My basic view is very much close to Justin Vaughn’s, though I would conceive of the paths or views in different ways. I would love to have my thoughts corrected or engaged, so please have at it.
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Let me begin with a complaint about calling this the “fiscal cliff” debate. It is a debate about fiscal policy—about budgeting, that is. But there is no cliff on the other side of the debate. The real cliff will, in my judgment, be reached when America faces its long-term sovereign debt crisis. At some point and in some “unpredictable” way, the borrowing necessary to keep our governments running will reach a point of no return for the country. I do not know what that point is, but I think that is what a cliff is. No matter how this current mini-crisis is solved, this larger and real cliff is what we should have our eyes on.
TBR Fiscal Cliff Group Blog
I am also much less ambitious than either of my colleagues (and probably a bit more dour in a way). Life is kicking the problems down the road; as I say to my kids, “life is a series of small problems in the context of one big problem: you are going to die.” Governing is the same thing; the best statesmen eliminate problems, but new ones will arise. A statesman today that could kick the can far down the road would be doing a great service to the nation. So let’s kick some cans.
I also do not think there will be moment when America decides to take one fork or another fork. We are, as a people, much more likely to come to the fork in the road and, Yogi Berra-like, take it. Our question is “How will we balance America’s competing commitments?” And for all that I think it is necessary to explore a bit more what our commitments are and why we will as a people take both.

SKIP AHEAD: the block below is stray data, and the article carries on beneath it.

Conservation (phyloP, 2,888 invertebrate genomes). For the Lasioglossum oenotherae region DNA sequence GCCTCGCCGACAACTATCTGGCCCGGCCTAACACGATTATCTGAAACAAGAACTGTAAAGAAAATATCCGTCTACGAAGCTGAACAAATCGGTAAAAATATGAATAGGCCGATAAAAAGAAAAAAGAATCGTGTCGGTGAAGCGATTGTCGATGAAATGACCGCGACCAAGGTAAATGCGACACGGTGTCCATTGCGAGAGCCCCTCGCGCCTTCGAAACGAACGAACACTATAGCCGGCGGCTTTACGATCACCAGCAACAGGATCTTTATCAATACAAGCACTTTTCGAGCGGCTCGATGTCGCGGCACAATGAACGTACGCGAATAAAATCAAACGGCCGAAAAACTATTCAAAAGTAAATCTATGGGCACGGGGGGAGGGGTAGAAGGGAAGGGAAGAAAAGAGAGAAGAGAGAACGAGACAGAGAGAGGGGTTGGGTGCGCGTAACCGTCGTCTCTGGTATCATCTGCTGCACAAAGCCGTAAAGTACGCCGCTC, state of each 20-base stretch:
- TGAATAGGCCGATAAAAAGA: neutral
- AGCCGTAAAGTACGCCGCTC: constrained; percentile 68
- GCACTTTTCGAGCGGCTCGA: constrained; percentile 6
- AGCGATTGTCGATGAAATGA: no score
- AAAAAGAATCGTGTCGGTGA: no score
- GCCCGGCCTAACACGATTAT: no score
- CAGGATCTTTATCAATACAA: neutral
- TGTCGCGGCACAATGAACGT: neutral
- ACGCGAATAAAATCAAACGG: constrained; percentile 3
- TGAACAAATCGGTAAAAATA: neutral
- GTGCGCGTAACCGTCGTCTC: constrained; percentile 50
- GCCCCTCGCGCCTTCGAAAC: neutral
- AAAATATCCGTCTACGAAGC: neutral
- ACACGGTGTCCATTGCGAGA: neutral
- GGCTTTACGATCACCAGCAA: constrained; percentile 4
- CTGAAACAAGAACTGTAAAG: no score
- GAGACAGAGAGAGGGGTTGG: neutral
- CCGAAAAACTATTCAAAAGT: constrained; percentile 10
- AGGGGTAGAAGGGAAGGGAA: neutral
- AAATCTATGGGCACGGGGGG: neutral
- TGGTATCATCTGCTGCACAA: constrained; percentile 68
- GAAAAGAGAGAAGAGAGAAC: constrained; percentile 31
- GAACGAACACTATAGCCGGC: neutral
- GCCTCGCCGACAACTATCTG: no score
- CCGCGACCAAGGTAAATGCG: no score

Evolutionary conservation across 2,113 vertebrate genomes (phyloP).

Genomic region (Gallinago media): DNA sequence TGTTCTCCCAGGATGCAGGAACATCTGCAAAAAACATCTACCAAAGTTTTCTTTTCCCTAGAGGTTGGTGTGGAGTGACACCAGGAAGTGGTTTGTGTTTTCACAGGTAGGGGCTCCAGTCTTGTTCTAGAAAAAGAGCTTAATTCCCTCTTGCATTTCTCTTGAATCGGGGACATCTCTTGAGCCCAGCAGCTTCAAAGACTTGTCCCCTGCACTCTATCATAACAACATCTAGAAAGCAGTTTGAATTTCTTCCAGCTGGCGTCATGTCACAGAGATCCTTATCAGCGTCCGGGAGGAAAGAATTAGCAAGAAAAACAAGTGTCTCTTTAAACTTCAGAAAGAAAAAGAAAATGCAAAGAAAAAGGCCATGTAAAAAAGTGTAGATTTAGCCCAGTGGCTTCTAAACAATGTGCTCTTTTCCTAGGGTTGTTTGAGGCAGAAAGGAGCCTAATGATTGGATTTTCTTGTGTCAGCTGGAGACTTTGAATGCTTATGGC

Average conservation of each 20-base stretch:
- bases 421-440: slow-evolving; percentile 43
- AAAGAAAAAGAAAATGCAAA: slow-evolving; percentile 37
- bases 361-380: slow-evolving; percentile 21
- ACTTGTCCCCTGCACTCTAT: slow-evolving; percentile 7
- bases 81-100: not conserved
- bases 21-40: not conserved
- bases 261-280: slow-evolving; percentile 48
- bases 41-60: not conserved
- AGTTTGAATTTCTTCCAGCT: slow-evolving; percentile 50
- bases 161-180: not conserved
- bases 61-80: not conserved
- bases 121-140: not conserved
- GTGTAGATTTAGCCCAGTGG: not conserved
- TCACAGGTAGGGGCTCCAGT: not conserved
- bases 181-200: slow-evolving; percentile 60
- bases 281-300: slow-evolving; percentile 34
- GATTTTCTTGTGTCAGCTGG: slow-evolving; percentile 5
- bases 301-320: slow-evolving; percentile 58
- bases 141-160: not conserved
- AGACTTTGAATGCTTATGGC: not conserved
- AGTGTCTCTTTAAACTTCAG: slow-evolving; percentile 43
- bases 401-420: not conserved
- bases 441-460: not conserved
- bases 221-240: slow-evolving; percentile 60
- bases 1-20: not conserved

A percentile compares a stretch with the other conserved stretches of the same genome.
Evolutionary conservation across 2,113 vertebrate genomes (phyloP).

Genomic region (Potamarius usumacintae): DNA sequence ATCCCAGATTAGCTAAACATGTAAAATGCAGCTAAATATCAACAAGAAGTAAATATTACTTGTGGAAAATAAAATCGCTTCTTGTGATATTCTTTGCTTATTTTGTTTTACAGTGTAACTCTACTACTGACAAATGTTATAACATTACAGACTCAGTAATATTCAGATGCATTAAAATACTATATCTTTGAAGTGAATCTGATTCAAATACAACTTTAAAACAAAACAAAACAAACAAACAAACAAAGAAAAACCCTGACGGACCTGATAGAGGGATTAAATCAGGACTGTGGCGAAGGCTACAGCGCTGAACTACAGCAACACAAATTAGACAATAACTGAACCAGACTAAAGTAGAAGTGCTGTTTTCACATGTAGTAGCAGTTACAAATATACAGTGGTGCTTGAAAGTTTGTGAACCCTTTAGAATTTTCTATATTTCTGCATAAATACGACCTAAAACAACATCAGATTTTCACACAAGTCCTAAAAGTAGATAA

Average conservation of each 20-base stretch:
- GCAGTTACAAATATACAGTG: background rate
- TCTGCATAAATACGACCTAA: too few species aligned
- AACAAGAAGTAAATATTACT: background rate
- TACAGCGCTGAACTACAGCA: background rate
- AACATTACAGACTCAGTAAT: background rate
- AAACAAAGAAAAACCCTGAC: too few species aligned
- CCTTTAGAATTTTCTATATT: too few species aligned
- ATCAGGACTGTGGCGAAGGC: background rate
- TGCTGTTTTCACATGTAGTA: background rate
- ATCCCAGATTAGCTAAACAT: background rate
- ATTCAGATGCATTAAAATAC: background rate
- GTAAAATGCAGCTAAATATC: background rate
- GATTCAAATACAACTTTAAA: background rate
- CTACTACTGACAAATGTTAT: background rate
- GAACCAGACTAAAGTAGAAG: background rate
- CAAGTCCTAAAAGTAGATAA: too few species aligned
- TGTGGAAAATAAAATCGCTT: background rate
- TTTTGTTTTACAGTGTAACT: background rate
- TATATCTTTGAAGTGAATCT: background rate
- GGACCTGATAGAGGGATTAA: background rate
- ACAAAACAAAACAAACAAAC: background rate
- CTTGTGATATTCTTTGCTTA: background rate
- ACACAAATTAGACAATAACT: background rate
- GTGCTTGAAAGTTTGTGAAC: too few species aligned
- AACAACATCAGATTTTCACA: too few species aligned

Chart via National Affairs (click for larger version)
First, the Democratic Party in general and the Obama Administration in particular stand for more than the regulatory state and a social safety net. A “safety-net welfare state” would be designed for the poor, the people who have fallen due to the vicissitudes of the market or due to singular misfortune or catastrophic circumstances. What we have is an entitlement state, where the largest and increasing share of government benefits are dispensed to the middle class, or even regardless of income. Warren Buffett gets a much higher level of benefit from Social Security than any impoverished individual, for instance. Everyone gets Medicare and Social Security—two of the larger drivers of our real fiscal cliff—not just the poor.
This tendency toward an entitlement welfare state has done nothing but expand in the past four years. Obamacare’s subsidies for participation in the health care exchanges—exchanges that states may or may not set up—go to everyone up to 400 percent of poverty line. This means that people well above the median income are now considered eligible for medical aid to impoverished individuals. Much the same is true of other support programs. More people above the poverty line now receive food stamps than the number below the poverty line.
Much the same thing can be said of the Children’s Health Insurance Program (CHIP) and Non-Disabled Medicaid enrollees, where the number of enrollees above the poverty line has increased dramatically as a result of changes made by the Obama Administration in these programs. All of this is just to establish what I take to be the fact: the Democratic Party is defending something beyond a “safety net”—it aspires to the creation of a welfare state with entitlements for all. I believe that the Democratic Party aspires to make permanent the changes wrought by the Obama Administration, and this equals an increase in the share of Gross Domestic Product consumed by the national government to over 25 percent (from its historical average of 20 percent).
Chart via National Journal (click for larger version)